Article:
In a physics lab in Amsterdam, there’s a wheel that can spontaneously roll uphill by wiggling. This “odd wheel” looks simple: just six small motors linked together by plastic arms and rubber bands to form a ring about 6 inches in diameter. When the motors are powered on, it starts writhing, executing complicated squashing and stretching motions and occasionally flinging itself into the air, all the while slowly making its way up a bumpy foam ramp. The odd wheel’s unorthodox mode of travel exemplifies a recent trend: Physicists are finding ways to get useful collective behavior to spontaneously emerge in robots assembled from simple parts that obey simple rules. Daniel Goldman, Dunn Family Professor in the School of Physics (who did not work on the odd wheel study), uses the term "robophysics" to describe this latest trend in robotics.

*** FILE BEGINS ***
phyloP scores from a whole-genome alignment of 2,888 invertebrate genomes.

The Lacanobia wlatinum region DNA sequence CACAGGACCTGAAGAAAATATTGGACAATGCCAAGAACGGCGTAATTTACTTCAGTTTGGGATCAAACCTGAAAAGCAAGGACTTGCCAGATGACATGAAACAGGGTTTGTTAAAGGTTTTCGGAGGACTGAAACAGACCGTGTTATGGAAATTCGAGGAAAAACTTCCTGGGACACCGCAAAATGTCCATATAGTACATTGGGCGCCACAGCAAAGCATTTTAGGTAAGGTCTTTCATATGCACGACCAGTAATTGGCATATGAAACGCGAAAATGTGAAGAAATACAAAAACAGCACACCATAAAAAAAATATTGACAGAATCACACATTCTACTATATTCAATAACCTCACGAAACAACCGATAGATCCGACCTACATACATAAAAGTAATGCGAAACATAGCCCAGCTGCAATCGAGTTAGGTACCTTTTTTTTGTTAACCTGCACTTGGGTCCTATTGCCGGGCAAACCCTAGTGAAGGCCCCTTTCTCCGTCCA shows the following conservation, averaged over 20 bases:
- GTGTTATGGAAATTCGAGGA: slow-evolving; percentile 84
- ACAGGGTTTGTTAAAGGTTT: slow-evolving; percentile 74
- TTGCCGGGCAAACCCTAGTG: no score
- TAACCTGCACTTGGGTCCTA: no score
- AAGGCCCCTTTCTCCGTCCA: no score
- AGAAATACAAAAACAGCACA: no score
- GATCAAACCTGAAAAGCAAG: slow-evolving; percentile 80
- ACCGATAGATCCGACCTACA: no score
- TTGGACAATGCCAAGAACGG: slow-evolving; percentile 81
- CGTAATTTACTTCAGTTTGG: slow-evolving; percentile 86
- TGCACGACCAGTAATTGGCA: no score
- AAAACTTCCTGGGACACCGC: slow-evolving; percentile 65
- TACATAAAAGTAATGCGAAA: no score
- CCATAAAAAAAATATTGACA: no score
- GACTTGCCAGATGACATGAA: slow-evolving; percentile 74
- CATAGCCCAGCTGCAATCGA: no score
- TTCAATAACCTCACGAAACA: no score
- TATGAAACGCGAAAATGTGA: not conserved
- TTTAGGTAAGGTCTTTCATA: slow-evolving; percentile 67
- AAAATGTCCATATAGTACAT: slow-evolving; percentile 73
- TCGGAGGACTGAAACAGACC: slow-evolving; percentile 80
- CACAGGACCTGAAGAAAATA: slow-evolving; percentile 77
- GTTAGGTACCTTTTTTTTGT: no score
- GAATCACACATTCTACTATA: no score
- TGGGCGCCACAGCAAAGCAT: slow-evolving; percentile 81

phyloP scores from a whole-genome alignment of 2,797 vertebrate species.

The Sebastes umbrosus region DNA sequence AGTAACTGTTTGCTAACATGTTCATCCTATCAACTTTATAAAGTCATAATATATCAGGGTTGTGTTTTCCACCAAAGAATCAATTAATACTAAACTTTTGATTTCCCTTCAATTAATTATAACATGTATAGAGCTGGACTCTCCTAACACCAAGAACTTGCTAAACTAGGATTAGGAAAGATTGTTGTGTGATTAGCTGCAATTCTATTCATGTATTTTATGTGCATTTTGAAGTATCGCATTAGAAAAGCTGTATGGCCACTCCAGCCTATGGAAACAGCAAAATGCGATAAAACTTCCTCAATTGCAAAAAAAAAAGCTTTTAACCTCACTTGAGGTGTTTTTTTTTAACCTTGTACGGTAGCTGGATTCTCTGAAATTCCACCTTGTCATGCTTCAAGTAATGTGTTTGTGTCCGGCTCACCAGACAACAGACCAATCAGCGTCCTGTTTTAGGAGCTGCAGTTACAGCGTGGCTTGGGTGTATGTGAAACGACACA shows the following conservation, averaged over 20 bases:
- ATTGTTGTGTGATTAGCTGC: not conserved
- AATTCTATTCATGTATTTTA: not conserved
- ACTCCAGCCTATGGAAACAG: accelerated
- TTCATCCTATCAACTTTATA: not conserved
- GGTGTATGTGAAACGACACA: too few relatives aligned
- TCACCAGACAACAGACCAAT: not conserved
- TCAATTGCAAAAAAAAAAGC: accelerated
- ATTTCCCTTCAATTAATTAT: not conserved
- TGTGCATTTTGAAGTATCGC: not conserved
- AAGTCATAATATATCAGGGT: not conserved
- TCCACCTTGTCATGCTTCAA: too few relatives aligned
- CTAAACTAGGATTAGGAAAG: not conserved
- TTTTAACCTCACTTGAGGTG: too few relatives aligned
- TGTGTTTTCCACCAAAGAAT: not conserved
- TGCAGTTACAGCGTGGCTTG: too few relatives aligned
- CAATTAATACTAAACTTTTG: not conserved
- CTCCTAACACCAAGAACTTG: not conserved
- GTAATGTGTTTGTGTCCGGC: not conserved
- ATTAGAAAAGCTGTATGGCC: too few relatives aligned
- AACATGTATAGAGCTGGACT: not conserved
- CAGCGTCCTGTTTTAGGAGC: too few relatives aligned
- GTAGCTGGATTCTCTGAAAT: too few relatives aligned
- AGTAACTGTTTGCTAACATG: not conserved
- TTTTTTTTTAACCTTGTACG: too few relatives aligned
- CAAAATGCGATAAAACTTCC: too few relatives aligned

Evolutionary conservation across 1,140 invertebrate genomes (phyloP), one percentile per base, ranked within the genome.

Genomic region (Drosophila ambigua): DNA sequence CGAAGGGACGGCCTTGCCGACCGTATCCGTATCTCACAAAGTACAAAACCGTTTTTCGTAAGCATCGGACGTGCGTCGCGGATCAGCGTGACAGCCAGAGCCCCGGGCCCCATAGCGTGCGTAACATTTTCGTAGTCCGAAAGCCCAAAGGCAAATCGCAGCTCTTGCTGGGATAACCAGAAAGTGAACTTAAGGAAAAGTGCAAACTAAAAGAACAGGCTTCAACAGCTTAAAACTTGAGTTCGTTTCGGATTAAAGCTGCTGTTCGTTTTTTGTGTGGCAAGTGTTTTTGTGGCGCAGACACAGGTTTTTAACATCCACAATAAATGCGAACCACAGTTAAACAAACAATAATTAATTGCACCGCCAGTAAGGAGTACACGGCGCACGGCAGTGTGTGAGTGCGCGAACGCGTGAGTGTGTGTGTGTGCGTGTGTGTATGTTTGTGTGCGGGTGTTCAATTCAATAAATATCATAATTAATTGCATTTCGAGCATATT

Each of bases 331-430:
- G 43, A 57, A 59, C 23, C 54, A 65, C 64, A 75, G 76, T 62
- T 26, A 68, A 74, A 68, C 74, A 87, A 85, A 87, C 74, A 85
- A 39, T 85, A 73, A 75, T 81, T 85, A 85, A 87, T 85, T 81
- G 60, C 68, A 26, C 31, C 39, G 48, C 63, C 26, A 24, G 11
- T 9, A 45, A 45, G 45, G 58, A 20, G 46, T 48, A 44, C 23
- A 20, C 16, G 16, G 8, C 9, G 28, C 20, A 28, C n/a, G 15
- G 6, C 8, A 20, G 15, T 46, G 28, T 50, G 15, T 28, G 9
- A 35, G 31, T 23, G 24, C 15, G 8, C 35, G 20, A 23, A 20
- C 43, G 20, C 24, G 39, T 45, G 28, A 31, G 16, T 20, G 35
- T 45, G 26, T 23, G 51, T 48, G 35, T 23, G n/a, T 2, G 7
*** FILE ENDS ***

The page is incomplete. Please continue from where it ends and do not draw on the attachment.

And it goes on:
A Wheel Made of ‘Odd Matter’ Spontaneously Rolls Uphill